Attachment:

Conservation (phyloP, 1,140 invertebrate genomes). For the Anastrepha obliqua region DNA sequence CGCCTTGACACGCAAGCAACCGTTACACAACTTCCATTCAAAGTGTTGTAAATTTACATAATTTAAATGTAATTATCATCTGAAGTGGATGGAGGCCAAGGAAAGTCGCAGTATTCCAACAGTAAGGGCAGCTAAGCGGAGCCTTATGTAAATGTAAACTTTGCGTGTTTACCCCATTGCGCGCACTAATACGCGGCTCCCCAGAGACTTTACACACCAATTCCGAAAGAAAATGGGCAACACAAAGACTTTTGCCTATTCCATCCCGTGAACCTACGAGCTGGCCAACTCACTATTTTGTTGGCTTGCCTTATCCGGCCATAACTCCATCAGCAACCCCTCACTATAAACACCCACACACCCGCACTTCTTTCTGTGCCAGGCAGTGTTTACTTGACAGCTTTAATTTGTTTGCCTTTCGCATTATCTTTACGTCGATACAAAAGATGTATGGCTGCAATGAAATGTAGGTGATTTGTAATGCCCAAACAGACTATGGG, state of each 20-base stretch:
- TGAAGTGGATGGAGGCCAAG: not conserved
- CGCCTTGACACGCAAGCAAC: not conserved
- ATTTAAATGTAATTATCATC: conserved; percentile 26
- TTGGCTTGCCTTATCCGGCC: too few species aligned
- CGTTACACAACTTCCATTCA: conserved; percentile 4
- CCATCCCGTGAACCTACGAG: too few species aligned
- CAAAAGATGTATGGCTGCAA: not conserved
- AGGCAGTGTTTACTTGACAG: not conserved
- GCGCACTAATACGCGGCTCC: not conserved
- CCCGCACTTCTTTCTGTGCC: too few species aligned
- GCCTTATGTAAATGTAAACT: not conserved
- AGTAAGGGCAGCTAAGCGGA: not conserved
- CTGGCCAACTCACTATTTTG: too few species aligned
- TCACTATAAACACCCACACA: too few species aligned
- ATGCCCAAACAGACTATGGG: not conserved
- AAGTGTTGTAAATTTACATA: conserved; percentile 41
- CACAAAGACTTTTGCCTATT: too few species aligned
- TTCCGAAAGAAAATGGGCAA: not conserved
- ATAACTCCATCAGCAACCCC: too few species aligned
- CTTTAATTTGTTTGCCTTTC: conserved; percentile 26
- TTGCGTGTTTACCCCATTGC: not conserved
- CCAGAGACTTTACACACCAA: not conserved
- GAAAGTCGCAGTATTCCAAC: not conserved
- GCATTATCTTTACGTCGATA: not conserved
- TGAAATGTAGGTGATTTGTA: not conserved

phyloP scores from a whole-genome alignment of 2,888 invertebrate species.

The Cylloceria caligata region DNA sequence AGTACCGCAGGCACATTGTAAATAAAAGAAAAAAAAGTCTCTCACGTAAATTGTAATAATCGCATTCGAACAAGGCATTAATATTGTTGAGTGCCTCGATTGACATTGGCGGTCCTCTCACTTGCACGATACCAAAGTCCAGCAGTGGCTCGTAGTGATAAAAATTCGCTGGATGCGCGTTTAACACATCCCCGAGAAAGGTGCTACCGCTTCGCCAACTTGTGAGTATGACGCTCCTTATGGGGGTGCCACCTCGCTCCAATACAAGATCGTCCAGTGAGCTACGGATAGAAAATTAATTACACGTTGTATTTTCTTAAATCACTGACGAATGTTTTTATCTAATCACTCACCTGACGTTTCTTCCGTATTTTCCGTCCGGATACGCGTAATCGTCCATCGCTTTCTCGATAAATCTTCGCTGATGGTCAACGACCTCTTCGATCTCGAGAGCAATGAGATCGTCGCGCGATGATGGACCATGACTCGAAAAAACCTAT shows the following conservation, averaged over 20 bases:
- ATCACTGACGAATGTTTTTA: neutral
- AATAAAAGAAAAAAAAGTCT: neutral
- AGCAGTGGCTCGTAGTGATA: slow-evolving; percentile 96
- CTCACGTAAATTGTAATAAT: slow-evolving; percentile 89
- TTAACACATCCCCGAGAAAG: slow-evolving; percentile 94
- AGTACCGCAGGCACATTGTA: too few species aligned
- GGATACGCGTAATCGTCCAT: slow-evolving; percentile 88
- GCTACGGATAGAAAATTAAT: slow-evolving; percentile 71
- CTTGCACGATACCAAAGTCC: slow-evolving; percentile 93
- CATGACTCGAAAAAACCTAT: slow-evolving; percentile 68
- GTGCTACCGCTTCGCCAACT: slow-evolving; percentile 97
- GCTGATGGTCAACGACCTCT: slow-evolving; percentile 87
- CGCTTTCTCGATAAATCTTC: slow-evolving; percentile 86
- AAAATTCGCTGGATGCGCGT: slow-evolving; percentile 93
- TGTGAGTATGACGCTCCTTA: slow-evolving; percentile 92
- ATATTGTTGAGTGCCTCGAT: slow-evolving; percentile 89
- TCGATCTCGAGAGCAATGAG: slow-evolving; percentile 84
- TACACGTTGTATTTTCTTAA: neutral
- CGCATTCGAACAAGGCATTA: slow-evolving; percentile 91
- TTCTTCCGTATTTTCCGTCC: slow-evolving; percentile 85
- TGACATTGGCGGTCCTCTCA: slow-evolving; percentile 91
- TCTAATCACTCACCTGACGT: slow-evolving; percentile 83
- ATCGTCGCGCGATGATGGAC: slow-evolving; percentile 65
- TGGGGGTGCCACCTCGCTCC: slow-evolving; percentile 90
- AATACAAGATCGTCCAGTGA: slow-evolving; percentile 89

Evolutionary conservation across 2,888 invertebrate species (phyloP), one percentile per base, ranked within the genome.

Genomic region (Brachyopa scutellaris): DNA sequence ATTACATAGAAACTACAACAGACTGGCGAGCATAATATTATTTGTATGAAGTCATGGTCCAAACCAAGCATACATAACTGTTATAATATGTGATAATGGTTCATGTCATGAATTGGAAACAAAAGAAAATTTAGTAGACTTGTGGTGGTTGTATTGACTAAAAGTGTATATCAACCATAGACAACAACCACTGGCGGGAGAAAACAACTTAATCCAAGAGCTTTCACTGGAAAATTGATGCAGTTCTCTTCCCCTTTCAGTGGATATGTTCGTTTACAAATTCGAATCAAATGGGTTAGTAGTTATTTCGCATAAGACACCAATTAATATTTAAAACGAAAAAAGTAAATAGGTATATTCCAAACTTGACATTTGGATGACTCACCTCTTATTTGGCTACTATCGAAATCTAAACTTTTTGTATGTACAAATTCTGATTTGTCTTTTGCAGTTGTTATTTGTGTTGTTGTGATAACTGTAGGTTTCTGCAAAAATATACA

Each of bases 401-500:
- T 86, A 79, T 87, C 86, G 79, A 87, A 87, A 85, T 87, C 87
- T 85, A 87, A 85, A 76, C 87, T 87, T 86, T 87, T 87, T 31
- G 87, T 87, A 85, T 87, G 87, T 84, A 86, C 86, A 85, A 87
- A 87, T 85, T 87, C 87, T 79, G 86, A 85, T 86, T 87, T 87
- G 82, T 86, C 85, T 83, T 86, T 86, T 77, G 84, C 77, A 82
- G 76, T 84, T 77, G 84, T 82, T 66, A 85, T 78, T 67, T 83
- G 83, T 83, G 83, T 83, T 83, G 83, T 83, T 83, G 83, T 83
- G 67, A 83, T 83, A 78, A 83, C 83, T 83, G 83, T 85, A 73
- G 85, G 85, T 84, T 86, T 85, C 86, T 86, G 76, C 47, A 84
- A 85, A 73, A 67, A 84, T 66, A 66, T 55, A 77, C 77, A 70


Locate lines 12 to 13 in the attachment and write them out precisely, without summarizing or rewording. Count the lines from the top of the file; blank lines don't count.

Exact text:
- GCCTTATGTAAATGTAAACT: not conserved
- AGTAAGGGCAGCTAAGCGGA: not conserved